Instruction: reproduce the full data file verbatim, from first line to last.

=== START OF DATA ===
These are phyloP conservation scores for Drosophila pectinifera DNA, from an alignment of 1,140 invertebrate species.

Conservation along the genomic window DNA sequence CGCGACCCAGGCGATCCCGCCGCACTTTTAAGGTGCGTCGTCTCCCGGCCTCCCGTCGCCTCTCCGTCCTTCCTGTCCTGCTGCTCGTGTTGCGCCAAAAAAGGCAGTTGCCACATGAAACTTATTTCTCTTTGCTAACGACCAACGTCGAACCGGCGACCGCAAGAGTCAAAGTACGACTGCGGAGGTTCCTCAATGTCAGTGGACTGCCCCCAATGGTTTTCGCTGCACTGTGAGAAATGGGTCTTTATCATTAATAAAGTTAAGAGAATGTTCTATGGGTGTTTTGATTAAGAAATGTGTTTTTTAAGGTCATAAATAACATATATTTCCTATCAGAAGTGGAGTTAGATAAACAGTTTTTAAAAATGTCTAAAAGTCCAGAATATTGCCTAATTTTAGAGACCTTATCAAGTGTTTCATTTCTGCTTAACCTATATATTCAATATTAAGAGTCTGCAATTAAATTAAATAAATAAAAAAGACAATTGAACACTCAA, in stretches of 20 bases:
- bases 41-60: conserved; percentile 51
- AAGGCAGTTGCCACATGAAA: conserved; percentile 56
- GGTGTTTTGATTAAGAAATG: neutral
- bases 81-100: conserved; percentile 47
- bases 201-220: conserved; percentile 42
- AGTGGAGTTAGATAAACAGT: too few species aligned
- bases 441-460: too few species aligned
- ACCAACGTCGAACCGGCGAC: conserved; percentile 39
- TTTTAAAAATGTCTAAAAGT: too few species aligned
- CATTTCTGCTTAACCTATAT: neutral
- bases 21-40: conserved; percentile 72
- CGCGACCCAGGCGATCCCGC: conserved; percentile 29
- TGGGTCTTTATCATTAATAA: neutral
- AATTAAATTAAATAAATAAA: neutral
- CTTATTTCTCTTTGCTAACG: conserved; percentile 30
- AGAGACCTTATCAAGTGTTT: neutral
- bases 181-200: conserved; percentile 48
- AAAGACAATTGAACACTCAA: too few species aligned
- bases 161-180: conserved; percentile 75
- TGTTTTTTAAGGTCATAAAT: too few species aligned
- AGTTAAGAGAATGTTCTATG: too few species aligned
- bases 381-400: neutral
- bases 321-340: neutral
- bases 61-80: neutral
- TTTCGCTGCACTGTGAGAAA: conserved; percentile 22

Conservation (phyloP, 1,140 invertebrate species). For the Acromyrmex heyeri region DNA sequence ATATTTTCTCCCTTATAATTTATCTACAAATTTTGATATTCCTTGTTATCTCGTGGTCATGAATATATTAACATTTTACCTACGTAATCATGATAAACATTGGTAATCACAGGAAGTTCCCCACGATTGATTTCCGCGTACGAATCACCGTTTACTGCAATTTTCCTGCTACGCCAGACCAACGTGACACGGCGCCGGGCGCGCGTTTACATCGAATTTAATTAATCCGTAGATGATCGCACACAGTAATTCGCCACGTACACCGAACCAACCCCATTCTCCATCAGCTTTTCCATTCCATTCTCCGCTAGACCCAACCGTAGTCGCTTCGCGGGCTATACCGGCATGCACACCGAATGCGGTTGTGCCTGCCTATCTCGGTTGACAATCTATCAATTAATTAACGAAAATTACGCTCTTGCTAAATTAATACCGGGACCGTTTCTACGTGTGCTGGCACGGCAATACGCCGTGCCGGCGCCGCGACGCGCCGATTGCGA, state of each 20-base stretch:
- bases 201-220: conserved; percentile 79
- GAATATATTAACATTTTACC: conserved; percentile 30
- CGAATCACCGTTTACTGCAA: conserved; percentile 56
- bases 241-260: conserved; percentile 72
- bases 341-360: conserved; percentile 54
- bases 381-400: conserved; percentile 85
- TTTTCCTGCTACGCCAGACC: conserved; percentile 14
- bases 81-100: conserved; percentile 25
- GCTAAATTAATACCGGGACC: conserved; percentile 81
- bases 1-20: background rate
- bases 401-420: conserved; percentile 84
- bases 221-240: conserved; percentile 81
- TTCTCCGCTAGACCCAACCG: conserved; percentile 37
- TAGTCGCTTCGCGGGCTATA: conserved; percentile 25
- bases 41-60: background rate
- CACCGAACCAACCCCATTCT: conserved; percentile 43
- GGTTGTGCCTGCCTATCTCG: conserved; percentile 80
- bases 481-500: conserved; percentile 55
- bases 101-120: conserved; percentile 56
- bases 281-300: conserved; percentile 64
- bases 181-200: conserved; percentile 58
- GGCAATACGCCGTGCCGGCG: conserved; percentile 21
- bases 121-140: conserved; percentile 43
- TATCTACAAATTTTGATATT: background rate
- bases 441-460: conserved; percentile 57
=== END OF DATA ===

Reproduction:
These are phyloP conservation scores for Drosophila pectinifera DNA, from an alignment of 1,140 invertebrate species.

Conservation along the genomic window DNA sequence CGCGACCCAGGCGATCCCGCCGCACTTTTAAGGTGCGTCGTCTCCCGGCCTCCCGTCGCCTCTCCGTCCTTCCTGTCCTGCTGCTCGTGTTGCGCCAAAAAAGGCAGTTGCCACATGAAACTTATTTCTCTTTGCTAACGACCAACGTCGAACCGGCGACCGCAAGAGTCAAAGTACGACTGCGGAGGTTCCTCAATGTCAGTGGACTGCCCCCAATGGTTTTCGCTGCACTGTGAGAAATGGGTCTTTATCATTAATAAAGTTAAGAGAATGTTCTATGGGTGTTTTGATTAAGAAATGTGTTTTTTAAGGTCATAAATAACATATATTTCCTATCAGAAGTGGAGTTAGATAAACAGTTTTTAAAAATGTCTAAAAGTCCAGAATATTGCCTAATTTTAGAGACCTTATCAAGTGTTTCATTTCTGCTTAACCTATATATTCAATATTAAGAGTCTGCAATTAAATTAAATAAATAAAAAAGACAATTGAACACTCAA, in stretches of 20 bases:
- bases 41-60: conserved; percentile 51
- AAGGCAGTTGCCACATGAAA: conserved; percentile 56
- GGTGTTTTGATTAAGAAATG: neutral
- bases 81-100: conserved; percentile 47
- bases 201-220: conserved; percentile 42
- AGTGGAGTTAGATAAACAGT: too few species aligned
- bases 441-460: too few species aligned
- ACCAACGTCGAACCGGCGAC: conserved; percentile 39
- TTTTAAAAATGTCTAAAAGT: too few species aligned
- CATTTCTGCTTAACCTATAT: neutral
- bases 21-40: conserved; percentile 72
- CGCGACCCAGGCGATCCCGC: conserved; percentile 29
- TGGGTCTTTATCATTAATAA: neutral
- AATTAAATTAAATAAATAAA: neutral
- CTTATTTCTCTTTGCTAACG: conserved; percentile 30
- AGAGACCTTATCAAGTGTTT: neutral
- bases 181-200: conserved; percentile 48
- AAAGACAATTGAACACTCAA: too few species aligned
- bases 161-180: conserved; percentile 75
- TGTTTTTTAAGGTCATAAAT: too few species aligned
- AGTTAAGAGAATGTTCTATG: too few species aligned
- bases 381-400: neutral
- bases 321-340: neutral
- bases 61-80: neutral
- TTTCGCTGCACTGTGAGAAA: conserved; percentile 22

Conservation (phyloP, 1,140 invertebrate species). For the Acromyrmex heyeri region DNA sequence ATATTTTCTCCCTTATAATTTATCTACAAATTTTGATATTCCTTGTTATCTCGTGGTCATGAATATATTAACATTTTACCTACGTAATCATGATAAACATTGGTAATCACAGGAAGTTCCCCACGATTGATTTCCGCGTACGAATCACCGTTTACTGCAATTTTCCTGCTACGCCAGACCAACGTGACACGGCGCCGGGCGCGCGTTTACATCGAATTTAATTAATCCGTAGATGATCGCACACAGTAATTCGCCACGTACACCGAACCAACCCCATTCTCCATCAGCTTTTCCATTCCATTCTCCGCTAGACCCAACCGTAGTCGCTTCGCGGGCTATACCGGCATGCACACCGAATGCGGTTGTGCCTGCCTATCTCGGTTGACAATCTATCAATTAATTAACGAAAATTACGCTCTTGCTAAATTAATACCGGGACCGTTTCTACGTGTGCTGGCACGGCAATACGCCGTGCCGGCGCCGCGACGCGCCGATTGCGA, state of each 20-base stretch:
- bases 201-220: conserved; percentile 79
- GAATATATTAACATTTTACC: conserved; percentile 30
- CGAATCACCGTTTACTGCAA: conserved; percentile 56
- bases 241-260: conserved; percentile 72
- bases 341-360: conserved; percentile 54
- bases 381-400: conserved; percentile 85
- TTTTCCTGCTACGCCAGACC: conserved; percentile 14
- bases 81-100: conserved; percentile 25
- GCTAAATTAATACCGGGACC: conserved; percentile 81
- bases 1-20: background rate
- bases 401-420: conserved; percentile 84
- bases 221-240: conserved; percentile 81
- TTCTCCGCTAGACCCAACCG: conserved; percentile 37
- TAGTCGCTTCGCGGGCTATA: conserved; percentile 25
- bases 41-60: background rate
- CACCGAACCAACCCCATTCT: conserved; percentile 43
- GGTTGTGCCTGCCTATCTCG: conserved; percentile 80
- bases 481-500: conserved; percentile 55
- bases 101-120: conserved; percentile 56
- bases 281-300: conserved; percentile 64
- bases 181-200: conserved; percentile 58
- GGCAATACGCCGTGCCGGCG: conserved; percentile 21
- bases 121-140: conserved; percentile 43
- TATCTACAAATTTTGATATT: background rate
- bases 441-460: conserved; percentile 57